She leaned against the countertop again. The glass split under the heels of her hand.

Magic lanced through her, glowing in her veins. Belle looked from the shattered glass biting into the bandage on Regina’s hand to the pulse of magic just beneath the skin and coursing through her arm.

Belle stepped back, her hip brushing against a pile of maps on another countertop. They tumbled to the ground, drawing Regina’s attention. The girl gasped and looked at Regina…looked at her with fear. The Dark One’s girlfriend, a woman who literally courted evil was terrified of her.

Or for her. She couldn’t be sure. Couldn’t do anything but focus on all of Emma’s magic, channeling through her simply because the other woman was back in Storybrooke and upset.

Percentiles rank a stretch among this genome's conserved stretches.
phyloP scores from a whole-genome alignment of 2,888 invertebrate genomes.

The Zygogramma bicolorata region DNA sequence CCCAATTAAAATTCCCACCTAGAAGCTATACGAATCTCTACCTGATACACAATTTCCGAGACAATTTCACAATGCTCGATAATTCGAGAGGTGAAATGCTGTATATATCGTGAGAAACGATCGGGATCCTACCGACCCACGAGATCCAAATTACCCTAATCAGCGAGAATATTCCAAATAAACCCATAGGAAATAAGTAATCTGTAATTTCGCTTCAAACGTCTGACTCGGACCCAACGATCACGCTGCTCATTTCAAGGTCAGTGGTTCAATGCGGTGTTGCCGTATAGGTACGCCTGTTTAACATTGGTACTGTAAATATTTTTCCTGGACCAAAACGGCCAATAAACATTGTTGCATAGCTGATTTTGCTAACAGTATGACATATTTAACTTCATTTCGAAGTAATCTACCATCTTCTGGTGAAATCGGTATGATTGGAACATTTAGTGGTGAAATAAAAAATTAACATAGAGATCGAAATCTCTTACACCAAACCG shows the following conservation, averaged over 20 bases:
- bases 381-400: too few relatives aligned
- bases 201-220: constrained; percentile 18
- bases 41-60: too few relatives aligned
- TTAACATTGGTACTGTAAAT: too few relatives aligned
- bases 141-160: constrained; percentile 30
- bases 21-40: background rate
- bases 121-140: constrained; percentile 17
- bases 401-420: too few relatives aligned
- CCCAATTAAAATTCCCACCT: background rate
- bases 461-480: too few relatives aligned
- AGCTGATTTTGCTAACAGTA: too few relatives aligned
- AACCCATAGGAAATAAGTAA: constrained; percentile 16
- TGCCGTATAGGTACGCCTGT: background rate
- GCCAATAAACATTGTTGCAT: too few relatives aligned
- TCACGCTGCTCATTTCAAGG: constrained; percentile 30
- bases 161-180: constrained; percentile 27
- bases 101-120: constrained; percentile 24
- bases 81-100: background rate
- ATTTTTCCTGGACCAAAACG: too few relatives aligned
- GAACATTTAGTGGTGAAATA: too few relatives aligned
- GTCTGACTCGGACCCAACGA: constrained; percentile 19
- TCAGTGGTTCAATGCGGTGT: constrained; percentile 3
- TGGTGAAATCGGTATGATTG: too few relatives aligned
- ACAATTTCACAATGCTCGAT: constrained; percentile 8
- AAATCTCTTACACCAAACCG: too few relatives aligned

Had Emma just never been this upset before? No. It had to be coming back. They’d just become accustomed to each other’s presence and some how failed to notice when it was gone. Now it was just making itself know—

Another pulse of magic ripped through her and the glass beneath her hand broke apart. Shards into the showcase below.

She tried to open her mouth and say something. To warn Belle. But her tongue wouldn’t move and her jaw was rigid. All she could do was wave her hand. Will the woman out of the shop before Regina did something awful by accident.

It wasn’t as awful as that first time with another Emma. Then Emma had been consciously forcing an explosion of magic into the locket, and into Regina.

This time it was just…bleeding out of Emma. Like a bad leak in an old roof, and Regina was the bucket—bracing herself against a shattered counter and collecting the torrent.

Trying to keep it from overflowing. Emma’s magic was raw, and if it flowed out of Regina it would annihilate Gold’s whole shop. Or more. She couldn’t be sure. It writhed inside of her. Fought to escape and envelop her.

So she did what she’d told another Emma to do so long ago.


She sucked in a breath. Used the magic squirming inside of her. She’d come to Gold’s shop to figure out how he planned to survive, and now she had a wealth of magic at her disposal to help.